Post Kill Process
Congratulations! You made the shot, your game is down, you’ve taken your photos, filled out your tag, and your adrenaline is just now starting to subside. Everything has led up to this moment, hopefully you planned appropriately because now the real work begins. Start rolling those sleeves up.
There are all kinds of factors to consider when making decisions on field processing game. Experienced hunters and guides can make decisions quickly, but to anyone new to the game there are a few key points to understand.
Processing the kill
There’s more than one way to skin a cat, or anything for that matter. The key is to know your process and stick to it. Timeliness will be of the essence. Even in the event of an early morning harvest, the amount of time and manpower it takes to process big game is no small task. Especially when you factor in packing out the meat. The more dialed, practiced, and confident you are will greatly help your overall efficiency. The faster you can process game, the faster you can pack out and get out. This is especially important in predator country. It’s helpful to carry a kill kit with everything you need to perform this task. Such a kit should include:
- Skinning knife
- Knife Sharpener
- Game bags of the right size and quantity
- Electrical tape for attaching tag
- Small Tarp or contractor bag to process meat on
- A coil of 550 cord to help hang things and old back legs if you are by yourself
Meat has to cool
There is nothing worse than losing meat and it is a disgrace to the animal that was harvested; it would be better to return home with no kill. There are a lot of things that go well with meat. Mashed potatoes is one of them, warm temperatures, moisture, and bugs are not. Before ever leaving home for a hunt it’s important to know your location and the weather during your hunt. If the temperatures are expected to not get above 70 during the day and stay below 40 at night you’re in a much better standing to hang meat out to cool even for several days.
Meat that can’t cool will spoil. Your location will be an important factor in your decision making process. If you have front country access it may be possible to transport the meat to a local butcher, but deep backcountry locations don’t offer many amenities. In warmer climates, consider boning out quarters to allow as much heat to escape as possible and hang in the shade with plenty of ventilation. Moisture contributes to bacteria breeding, it is important to allow meat to dry. If you’re processing game in the rain, be sure to hang it under a tarp to allow ventilation to remove excess moisture. Flies and other bugs can cause meat to spoil as well. Don’t skimp when it comes to proper game bags. Be sure to tie off or cinch all openings and use quality material to keep flies out. When meat is cooled at the right temperature you’ll notice flies will be less attracted to it.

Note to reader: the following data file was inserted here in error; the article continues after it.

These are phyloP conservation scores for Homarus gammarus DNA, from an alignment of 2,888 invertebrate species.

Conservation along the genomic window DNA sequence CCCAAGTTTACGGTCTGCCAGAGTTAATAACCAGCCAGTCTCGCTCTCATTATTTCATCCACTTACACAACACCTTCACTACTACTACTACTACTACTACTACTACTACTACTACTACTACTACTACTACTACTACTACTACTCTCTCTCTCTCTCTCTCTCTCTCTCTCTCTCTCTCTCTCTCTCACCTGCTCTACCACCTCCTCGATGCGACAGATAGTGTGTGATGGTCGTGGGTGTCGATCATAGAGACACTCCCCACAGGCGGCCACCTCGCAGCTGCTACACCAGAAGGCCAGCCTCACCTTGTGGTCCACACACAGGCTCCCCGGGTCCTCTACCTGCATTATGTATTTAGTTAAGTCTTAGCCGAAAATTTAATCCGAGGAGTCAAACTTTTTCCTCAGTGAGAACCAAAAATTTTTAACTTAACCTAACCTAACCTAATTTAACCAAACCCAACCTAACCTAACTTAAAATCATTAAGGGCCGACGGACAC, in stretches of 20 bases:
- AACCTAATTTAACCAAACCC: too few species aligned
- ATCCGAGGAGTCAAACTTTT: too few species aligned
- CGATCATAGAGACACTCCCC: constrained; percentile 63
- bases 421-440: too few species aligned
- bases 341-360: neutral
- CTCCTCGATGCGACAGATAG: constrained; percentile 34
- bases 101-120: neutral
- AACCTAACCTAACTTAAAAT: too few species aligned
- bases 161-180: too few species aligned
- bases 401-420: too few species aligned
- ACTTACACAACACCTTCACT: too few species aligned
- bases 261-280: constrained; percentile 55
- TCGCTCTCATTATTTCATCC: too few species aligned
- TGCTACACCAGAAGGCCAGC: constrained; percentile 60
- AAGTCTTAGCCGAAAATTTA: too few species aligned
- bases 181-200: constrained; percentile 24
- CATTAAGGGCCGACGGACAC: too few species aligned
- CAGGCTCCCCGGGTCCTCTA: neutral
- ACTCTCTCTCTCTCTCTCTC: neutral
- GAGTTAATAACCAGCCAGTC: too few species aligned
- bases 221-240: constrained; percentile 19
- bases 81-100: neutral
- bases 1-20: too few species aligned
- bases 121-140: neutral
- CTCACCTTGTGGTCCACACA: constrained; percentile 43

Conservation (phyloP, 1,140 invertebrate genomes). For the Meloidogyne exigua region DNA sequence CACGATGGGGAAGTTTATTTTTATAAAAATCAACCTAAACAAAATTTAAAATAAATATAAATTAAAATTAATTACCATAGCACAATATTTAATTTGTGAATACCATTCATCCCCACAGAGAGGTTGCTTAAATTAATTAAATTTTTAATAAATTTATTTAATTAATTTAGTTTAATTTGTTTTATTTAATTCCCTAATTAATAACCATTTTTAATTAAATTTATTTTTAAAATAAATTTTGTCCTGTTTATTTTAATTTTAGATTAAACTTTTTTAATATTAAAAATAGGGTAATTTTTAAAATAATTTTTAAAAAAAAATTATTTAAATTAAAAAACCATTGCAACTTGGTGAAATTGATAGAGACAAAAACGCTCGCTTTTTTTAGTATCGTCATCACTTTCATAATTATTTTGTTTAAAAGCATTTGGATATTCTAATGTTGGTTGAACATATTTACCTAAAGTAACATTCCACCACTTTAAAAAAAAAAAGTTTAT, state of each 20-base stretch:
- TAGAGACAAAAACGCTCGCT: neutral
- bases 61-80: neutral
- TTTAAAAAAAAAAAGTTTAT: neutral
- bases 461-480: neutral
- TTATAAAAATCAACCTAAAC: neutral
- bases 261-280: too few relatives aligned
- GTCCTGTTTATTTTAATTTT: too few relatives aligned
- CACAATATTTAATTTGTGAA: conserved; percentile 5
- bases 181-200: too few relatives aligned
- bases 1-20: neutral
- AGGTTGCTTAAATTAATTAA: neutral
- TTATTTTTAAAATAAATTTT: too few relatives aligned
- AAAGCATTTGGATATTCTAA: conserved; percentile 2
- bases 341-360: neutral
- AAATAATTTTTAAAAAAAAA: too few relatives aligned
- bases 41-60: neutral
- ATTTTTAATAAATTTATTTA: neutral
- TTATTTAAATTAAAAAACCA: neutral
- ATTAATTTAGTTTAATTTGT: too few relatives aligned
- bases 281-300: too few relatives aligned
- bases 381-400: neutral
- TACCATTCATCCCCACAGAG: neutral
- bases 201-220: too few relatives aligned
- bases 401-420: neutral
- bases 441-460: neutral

For the road home it’s best to pack meat into coolers. Dry ice is best if the meat has not been able to cool naturally and it can stay cold for over 10 hours. Make sure the dry ice doesn’t touch the meat directly as it’s 65 degrees below zero and will burn your meat. Remember moisture breeds bacteria so ice isn’t a great choice for long distances. If it’s not too long of a road home often times cooled quarters can be put in empty coolers. For a shorter road and meat that still needs cooling, ice blocks are best for less melting and shorter travel times.
If you’ve made it this far you’re almost there, but you’re still not out of the woods. The field butchering is done, but the meat isn’t going to pack itself back to camp much less into your freezer. Many variables can be in play but it’s important to factor things in. What’s the nearest vehicle/ATV access? How many are in your hunting party? How much weight and volume can you pack out per trip? How far are you from camp or your vehicle? What kind of terrain or obstacles are along your path? Are you in predator country? Will you need to take multiple trips? What is the weather and climate? What time of day is it? Will you need to leave some overnight and return in the morning? Can you keep meat cool while transporting it? Don’t forget area laws for providing proof of sex.
Ultimately, your packout plan will be different almost every time depending on these variables.
Nothing beats filling the freezer and providing fresh, pure game for the family. Especially having put in the effort for the hunt and the process. Before leaving for your hunt, having your systems dialed, proper cooling strategy, and a plan for packout will pay off when it comes to getting the most out of your game and onto your table.
Would you like to join Marc on a hunt for elk, bear, moose, or any of his other guided hunts?
Use this handy contact form to get in touch, or give Marc a call at 208-867-6675.